The Pre-1966 Indian Money Damage Claims [2415 Indian Claims Program] are distinct from the Cobell v. Salazar lawsuit, but there is concern that the Interior Department is trying to extinguish pre-1966 Indian claims by including them in the Cobell Individual Indian Money accounting case settlement. It is burying two corpses in one casket.
The Cobell settlement is pennies unaccounted for in the BIA IIM accounts and not the 10 million acres of private Indian land and resources stolen prior to filing the accounting case. We, as individual Indian allottees and heirs, are asked to accept an average of $1,500 in the Cobell case in exchange for 10 million acres of stolen allotted lands and minerals. The states, counties, corporations, companies and individuals listed in the lawsuit walk away with stolen Indian trust property on the reservation forever. Our reservation lost 28 percent of the tribal mineral estate and 500,000 acres to fee patents.
Is $1,500 supposed to cover those losses? Our oil and gas reserves were estimated at $10 billion in 1950. Imagine the wealth of the stolen Indian allotments nationwide. It would put Indians in the highest income brackets in the nation. The Interior Department has tried to extinguish these Indian claims since the BIA forced-patent conspiracy was hatched during the allotment period when Indians were illiterate and completely dependent on the BIA for protection from states and speculators.
The United States government is party to the original land frauds and continues to cover up the BIA land-grafter conspiracy though it is known to the Interior Department and Congress. In 1979, the Interior Department was cited by the Senate Select Committee on Indian Affairs for trying to extinguish the Indian claims by letting the statute of limitations run out. Forrest Gerard, assistant secretary for Indian Affairs, testified that “Litigation was thought inappropriate in these cases because the government would have to sue itself on behalf of the Indian claimants.” Congress was troubled by “the serious problem of complicity on the part of the federal government in bringing about many improper transfers and encumbrances of Indian land (e.g. secretarial transfer, forced fee patent and old-age assistance).”
Committee chairman Senator Cohen said, “I do not agree with the conclusion of the Department of Interior in its communication to this committee, that legislation to address the old-age assistance category of claims will bring the government into substantial compliance with the requirements of P.L. 96-217 that the Department of Interior in consultation with the Department of Justice submit to the Congress legislative proposals to resolve these outstanding Indian claims. A decision to waive a claim for damages on the grounds that the claim for title to land is not barred does not do justice to either the Indian claimant or the non-Indian who is occupying the land in good faith and under color of title. A decision to administratively resolve rights-of-way claims in a manner that waives a claim for past damages without notification to the Indian whose claim is affected does not reflect the good faith owed by the trustee. Also, a waiver of past damages on water rights claims and claims for degradation of the environment resulting in destruction of fish stocks will almost certainly adversely affect the bargaining position of the United States and the tribes in attempting to reach settlement of these claims.”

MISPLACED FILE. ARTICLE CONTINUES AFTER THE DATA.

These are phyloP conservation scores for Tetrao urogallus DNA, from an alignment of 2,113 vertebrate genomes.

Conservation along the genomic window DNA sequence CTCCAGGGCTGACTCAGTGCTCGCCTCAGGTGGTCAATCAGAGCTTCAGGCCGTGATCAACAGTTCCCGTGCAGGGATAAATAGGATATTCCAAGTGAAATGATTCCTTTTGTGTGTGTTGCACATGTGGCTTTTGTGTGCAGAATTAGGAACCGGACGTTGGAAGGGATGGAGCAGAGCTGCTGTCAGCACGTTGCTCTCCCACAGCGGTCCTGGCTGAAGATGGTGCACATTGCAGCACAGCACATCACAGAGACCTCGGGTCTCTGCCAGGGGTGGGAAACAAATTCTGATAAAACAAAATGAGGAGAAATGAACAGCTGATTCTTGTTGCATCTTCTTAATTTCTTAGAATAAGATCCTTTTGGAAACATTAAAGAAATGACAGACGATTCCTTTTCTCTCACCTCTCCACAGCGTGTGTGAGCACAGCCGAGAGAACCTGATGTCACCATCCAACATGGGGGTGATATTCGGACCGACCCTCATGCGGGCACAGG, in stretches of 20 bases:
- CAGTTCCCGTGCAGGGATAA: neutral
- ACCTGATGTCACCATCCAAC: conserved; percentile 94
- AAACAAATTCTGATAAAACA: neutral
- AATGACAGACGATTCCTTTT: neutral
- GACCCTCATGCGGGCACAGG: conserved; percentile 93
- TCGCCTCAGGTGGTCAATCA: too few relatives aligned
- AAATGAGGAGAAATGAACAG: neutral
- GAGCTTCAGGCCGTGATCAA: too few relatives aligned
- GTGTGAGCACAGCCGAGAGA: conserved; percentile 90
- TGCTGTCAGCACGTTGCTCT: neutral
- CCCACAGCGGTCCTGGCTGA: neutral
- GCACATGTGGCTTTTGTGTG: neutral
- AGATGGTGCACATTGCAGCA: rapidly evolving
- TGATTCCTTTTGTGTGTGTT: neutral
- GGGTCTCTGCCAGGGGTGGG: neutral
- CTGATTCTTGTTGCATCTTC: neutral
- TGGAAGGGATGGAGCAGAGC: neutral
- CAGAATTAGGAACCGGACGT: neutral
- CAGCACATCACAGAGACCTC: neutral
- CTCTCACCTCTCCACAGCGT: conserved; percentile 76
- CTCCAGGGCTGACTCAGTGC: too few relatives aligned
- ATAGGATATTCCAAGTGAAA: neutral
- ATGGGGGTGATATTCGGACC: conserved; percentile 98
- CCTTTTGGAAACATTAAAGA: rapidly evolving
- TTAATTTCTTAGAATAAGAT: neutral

Congress then passed Section 2 to Public Law 96-217 to impose a duty on the Interior Department to propose legislative solutions for all those claims they decide not to litigate. Now in 2010, Interior Department lawyers allegedly devised a scheme of offering starving Indians a morsel of money in the IIM case if they will deny the forced fee patent atrocity.
I have written to President Obama and the Secretary of Interior requesting that our 2415 claims be sent to Congress for legislative solutions as required by Section 2 of P.L. 96-217. I hope tribes and forced fee patented allottees and heirs will join me. It is the worst corruption scandal to hit the Executive Branch and Congress in Indian Affairs. Coercion in current Indian claims just points to new injustices planned for us.
– Bob Juneau